National gets on track - and lands decisive political blow

The buzz is that National is about to back Auckland's CBD rail loop. And before you think the government's changed its roading stripes, let's consider the politics behind this

National parties and rail have long been, well, running on different tracks. But the buzz in Auckland this week has been that John Key may be about to jump the tracks (yes, I'm going to keep on with these puns) and come in behind the Auckland CBD rail loop. Now there's some news to that effect - that'll teach me for not writing this blog last night as planned!

This is quite a step for National, given not only the barely concealed scorn Steven Joyce and Gerry Brownlee have expressed for Auckland rail and the CBD loop in particular, but the anti-rail history of the party.

Sid Holland in 1949 put the kaibosh on public transport plans, as did Rob Muldoon in the 70s. Every time it looked like Auckland might get back on track, central government blocked the lines. (Though heck, while it's mostly been National, the fourth Labour government was the one that actually sold the railways and even Clark's crew spend three terms doing sod all, until it was too late).

It's as if the communal nature of rail somehow grated against National's individualistic politics; a person in a privately owned car, now that's for them. But I've heard Key is about to switch horses. [Ed's note: As, it seems, everyone has now, with the news everywhere. Really should've blogged last night].

It'll be a matter of Joyce and Brownlee swallowing some dead rats. Oh, they can say they always said a rail loop would come one day and so on. But they stalled, asked for reviews, stressed how "very, very expensive" it would be and insisted the case for funding had not been made. And Auckland was stuck, dependent as it is on some central government funding for such a massive project. National had the power and wanted to spend on roads.

So what's changed? Two things. Len Brown will win this year mayoral election without a decent National-friendly candidate standing against him. Brown will again spend weeks and months stressing that the rail loop is urgenly needed and his number one priority. He would have also spent that time sticking it to National and Aucklanders heading to the booths would have had that message firmly in mind.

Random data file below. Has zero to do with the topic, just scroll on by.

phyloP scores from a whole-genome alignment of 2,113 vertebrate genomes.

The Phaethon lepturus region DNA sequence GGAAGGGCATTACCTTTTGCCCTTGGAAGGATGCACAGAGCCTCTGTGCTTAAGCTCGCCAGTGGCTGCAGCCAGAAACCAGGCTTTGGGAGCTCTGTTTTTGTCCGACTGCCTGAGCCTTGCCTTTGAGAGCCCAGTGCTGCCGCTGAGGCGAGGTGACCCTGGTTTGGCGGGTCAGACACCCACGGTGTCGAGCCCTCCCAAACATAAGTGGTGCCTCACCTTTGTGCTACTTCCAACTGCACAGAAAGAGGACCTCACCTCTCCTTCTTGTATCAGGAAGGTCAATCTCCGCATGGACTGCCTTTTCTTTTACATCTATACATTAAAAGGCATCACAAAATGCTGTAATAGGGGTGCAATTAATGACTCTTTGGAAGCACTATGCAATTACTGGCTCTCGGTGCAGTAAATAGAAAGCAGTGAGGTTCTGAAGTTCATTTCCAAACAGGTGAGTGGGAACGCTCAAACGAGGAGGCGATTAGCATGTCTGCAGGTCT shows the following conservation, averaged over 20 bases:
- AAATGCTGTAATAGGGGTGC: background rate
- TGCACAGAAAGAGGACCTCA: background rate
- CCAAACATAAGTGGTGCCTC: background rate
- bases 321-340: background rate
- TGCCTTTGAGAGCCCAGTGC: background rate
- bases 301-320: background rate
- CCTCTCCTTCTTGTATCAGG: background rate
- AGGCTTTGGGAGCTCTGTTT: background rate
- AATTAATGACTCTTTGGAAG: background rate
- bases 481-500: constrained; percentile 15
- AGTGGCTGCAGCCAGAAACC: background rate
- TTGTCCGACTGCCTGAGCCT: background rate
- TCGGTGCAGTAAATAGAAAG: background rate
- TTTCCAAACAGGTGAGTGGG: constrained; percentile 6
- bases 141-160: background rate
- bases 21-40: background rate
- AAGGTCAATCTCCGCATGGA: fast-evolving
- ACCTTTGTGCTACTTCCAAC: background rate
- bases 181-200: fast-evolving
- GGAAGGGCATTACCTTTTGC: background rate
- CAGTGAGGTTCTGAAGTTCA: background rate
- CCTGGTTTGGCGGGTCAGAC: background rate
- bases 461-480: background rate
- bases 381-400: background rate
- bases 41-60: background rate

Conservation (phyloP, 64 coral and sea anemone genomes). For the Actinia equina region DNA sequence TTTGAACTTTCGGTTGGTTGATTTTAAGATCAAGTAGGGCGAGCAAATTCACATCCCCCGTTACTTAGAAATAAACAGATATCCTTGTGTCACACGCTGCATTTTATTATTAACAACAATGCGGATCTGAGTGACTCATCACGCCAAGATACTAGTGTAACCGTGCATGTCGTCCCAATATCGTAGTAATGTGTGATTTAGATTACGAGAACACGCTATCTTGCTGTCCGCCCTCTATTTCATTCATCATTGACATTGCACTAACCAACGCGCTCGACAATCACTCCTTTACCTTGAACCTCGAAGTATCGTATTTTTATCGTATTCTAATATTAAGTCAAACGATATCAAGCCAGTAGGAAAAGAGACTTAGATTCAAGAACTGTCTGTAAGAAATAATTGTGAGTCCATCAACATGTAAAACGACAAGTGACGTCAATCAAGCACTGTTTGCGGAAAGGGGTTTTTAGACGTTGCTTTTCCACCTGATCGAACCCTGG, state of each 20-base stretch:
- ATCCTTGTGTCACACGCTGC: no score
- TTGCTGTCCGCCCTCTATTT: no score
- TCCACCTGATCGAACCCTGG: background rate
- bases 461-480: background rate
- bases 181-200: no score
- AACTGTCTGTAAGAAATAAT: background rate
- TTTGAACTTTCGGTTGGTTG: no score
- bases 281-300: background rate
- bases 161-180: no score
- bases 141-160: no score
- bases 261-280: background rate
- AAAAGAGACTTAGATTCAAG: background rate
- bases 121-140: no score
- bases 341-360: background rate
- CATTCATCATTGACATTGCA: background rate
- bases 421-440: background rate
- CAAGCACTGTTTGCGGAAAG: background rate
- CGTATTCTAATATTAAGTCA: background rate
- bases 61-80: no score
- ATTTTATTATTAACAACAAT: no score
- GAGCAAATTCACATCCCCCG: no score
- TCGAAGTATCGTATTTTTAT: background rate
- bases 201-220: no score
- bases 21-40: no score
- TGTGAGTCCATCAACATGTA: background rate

What's more, agreeing to help fund Brown's baby helps ensure his re-election, something they would have been reluctant to do had Maurice Williamson or another ally been standing. But now that's not a problem.

Second, we're getting close to the next election and third terms are tough to win. National support will soften at some point (if only a little, if Labour can't get it's act together) and with coalition partners evaporating before their eyes, National strategists will be acutely aware of the Auckland vote. The polls will have told tham that Aucklanders want the loop and this change of stance gives Key a chance to say he's listening to the big city folk.

It nicely beats Labour while it's down and gives Aucklanders a feel-good factor now, but doesn't put the books at risk.

The government's surplus date won't be jeopardised by this spend, because the loop will be come years off, with most of the bill to be paid by a future government. But more than finances, this shift is about politics.

Here's Auckland councillor Mike Lee in 2010:

"...clearly this debate has got a fair way to run. But it would seem clear to me sooner or later if the Govt wants to be re-elected next year it will have to concede unlike the Puhoi to Wellsford Highway with its BCR of 0.4 – the CBD Rail Link does stack up. The Govt would dearly love to kill it off – but if they are not careful what comes roaring out of Auckland’s underground rail link could end up running down the National Govt.”

Well, he was one election out, but otherwise right in every sense. Just as Bill English has sucked up KiwiRail as a 'nice to have' he has to hang onto, so the Nats will suck up a bit more rail for the sake of the Auckland vote. And it could be a decisive blow, even more than a year out from the next election.

The inevitable looks set to finally become real. And what a relief for Auckland.